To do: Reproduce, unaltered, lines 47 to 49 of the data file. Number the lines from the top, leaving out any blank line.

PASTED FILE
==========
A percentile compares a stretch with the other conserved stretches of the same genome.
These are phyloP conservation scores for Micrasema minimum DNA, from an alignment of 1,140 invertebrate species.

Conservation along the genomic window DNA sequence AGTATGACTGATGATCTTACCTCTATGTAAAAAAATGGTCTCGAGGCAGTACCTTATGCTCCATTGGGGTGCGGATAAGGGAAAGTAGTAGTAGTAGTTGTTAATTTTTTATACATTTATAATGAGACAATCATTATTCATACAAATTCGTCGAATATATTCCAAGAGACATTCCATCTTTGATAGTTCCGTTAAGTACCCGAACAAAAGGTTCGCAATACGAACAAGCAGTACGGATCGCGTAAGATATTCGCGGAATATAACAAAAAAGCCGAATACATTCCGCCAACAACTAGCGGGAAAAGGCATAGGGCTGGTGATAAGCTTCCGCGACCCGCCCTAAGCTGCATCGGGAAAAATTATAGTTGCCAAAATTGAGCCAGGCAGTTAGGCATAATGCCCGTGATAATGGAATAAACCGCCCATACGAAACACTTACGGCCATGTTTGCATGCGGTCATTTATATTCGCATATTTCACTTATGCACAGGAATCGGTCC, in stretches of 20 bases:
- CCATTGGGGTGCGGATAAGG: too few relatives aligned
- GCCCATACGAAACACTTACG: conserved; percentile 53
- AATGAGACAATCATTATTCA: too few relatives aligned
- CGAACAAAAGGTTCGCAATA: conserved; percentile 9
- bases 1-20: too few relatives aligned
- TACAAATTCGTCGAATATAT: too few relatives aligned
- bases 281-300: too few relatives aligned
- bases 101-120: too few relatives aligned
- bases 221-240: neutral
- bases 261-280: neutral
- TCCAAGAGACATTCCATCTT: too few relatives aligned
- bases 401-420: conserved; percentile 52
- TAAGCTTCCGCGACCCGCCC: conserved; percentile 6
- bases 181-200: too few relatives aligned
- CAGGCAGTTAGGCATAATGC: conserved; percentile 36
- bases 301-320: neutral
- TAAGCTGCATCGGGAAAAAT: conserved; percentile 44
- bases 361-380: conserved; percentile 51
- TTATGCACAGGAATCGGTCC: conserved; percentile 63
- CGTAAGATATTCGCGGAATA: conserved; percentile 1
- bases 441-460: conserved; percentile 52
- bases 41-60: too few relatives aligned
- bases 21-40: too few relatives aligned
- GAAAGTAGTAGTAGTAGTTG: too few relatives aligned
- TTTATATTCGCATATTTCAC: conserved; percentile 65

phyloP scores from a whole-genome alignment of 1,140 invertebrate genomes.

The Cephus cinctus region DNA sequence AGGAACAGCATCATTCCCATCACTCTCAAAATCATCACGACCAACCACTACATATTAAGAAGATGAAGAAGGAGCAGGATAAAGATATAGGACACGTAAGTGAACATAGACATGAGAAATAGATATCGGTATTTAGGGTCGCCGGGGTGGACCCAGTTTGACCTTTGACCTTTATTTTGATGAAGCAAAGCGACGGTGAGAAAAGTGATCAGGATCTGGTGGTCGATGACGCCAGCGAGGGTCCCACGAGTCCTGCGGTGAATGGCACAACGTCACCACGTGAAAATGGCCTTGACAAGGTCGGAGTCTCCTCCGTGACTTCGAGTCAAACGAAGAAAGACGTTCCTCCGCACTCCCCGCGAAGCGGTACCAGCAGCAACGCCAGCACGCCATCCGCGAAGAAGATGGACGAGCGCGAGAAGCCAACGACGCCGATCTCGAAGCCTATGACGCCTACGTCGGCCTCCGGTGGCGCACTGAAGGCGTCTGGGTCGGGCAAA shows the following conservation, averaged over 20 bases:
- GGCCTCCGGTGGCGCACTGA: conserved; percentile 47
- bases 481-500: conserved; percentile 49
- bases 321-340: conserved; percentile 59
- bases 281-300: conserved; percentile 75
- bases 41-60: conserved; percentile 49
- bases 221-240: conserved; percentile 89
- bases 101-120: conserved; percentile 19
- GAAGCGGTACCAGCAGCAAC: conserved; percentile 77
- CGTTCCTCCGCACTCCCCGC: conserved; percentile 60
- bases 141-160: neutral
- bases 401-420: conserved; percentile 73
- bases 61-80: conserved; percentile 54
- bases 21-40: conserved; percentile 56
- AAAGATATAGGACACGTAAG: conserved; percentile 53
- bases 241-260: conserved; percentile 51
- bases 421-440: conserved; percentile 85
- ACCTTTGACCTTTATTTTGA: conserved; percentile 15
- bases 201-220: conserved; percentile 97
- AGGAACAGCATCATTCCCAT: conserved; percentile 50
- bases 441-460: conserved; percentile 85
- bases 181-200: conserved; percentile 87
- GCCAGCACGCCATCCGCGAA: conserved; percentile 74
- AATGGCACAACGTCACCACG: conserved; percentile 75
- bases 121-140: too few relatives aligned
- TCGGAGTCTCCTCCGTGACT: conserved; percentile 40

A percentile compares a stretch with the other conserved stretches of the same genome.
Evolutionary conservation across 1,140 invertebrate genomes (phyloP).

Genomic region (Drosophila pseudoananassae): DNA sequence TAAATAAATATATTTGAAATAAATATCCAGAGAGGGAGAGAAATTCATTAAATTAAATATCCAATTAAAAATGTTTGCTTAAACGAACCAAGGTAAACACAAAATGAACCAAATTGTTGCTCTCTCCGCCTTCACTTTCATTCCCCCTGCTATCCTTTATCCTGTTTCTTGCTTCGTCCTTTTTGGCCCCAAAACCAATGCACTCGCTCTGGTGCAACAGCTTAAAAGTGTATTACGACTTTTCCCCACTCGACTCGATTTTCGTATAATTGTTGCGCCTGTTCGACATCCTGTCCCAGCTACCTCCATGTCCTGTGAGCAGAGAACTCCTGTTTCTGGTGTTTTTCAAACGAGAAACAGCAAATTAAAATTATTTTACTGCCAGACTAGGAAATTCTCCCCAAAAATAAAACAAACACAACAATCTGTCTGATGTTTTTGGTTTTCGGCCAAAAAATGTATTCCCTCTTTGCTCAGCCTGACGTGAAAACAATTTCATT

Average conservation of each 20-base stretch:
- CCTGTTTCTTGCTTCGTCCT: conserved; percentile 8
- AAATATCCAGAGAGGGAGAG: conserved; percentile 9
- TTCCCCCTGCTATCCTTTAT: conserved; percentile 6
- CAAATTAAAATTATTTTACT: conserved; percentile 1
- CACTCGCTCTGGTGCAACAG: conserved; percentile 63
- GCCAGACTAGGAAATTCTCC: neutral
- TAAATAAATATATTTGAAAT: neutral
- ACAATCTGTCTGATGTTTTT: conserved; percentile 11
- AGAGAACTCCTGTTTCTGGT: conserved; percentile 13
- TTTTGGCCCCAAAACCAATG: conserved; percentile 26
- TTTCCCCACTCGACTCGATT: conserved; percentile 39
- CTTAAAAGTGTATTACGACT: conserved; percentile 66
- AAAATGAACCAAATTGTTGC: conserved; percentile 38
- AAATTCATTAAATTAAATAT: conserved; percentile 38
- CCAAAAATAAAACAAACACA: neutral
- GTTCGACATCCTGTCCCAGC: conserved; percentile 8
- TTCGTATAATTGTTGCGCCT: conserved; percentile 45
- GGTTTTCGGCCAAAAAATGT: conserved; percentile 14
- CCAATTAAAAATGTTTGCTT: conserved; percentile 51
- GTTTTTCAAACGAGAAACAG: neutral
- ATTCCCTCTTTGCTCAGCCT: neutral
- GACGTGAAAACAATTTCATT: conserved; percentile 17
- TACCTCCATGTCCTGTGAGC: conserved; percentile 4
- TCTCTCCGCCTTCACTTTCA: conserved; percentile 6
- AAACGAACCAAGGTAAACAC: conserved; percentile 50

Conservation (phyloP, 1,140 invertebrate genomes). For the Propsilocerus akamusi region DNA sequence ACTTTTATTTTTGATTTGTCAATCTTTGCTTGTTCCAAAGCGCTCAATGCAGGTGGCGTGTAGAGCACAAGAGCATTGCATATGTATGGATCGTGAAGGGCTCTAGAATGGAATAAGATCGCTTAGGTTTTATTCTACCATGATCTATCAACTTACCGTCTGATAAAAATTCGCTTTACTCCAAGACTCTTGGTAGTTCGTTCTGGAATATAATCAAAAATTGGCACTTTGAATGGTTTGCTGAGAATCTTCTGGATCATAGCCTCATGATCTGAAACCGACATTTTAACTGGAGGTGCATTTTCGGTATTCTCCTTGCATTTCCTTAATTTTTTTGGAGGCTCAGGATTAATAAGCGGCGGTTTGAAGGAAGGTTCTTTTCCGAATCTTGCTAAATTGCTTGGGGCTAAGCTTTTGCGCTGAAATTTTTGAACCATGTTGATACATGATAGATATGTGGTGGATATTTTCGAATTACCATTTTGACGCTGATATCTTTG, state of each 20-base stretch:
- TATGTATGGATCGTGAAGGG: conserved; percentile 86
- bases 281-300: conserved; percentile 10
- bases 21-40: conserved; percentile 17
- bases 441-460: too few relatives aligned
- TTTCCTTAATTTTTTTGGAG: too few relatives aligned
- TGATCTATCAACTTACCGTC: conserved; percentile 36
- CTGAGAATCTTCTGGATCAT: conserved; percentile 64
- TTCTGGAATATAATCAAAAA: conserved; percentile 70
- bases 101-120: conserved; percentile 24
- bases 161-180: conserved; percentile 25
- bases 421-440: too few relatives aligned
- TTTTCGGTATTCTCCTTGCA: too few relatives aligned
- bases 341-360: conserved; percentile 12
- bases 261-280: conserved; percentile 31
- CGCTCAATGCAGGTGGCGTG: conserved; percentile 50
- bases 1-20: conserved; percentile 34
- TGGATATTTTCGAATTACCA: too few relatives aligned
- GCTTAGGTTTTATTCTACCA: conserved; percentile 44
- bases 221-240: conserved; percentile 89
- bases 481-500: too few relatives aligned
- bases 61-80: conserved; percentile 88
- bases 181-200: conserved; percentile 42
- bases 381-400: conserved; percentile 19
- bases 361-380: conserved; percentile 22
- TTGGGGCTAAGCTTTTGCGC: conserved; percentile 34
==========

- ACCTTTGACCTTTATTTTGA: conserved; percentile 15
- bases 201-220: conserved; percentile 97
- AGGAACAGCATCATTCCCAT: conserved; percentile 50